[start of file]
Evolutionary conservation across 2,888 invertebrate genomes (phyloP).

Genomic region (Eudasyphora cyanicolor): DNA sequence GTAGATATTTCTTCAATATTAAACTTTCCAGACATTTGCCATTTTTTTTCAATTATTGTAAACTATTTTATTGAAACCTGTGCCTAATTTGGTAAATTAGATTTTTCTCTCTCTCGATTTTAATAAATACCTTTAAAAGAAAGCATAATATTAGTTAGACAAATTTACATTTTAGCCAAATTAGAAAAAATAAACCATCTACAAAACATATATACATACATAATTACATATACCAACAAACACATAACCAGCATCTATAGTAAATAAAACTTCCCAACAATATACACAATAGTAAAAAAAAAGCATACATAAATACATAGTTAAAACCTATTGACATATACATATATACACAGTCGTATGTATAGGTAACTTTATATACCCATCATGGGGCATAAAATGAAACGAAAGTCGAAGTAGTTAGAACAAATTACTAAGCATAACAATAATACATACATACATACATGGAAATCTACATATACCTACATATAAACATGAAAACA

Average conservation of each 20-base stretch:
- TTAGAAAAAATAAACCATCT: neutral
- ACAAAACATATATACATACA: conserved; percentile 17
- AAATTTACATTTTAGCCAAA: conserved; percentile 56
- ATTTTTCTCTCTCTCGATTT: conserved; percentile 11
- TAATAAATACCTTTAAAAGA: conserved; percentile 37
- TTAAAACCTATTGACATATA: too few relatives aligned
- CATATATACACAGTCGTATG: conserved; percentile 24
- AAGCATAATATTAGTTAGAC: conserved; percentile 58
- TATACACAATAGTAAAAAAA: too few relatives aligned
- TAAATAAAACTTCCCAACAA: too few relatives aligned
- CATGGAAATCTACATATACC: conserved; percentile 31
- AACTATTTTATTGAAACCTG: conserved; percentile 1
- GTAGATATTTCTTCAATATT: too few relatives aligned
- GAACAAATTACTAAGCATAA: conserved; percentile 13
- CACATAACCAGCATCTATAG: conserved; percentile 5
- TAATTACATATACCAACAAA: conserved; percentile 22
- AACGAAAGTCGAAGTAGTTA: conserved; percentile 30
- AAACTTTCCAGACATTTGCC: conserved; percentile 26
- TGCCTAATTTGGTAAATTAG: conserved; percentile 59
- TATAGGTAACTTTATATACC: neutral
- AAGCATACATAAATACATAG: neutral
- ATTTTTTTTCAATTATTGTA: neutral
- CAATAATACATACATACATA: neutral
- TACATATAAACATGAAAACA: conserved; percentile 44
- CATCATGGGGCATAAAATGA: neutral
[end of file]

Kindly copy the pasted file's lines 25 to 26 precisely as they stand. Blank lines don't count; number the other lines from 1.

- ATTTTTTTTCAATTATTGTA: neutral
- CAATAATACATACATACATA: neutral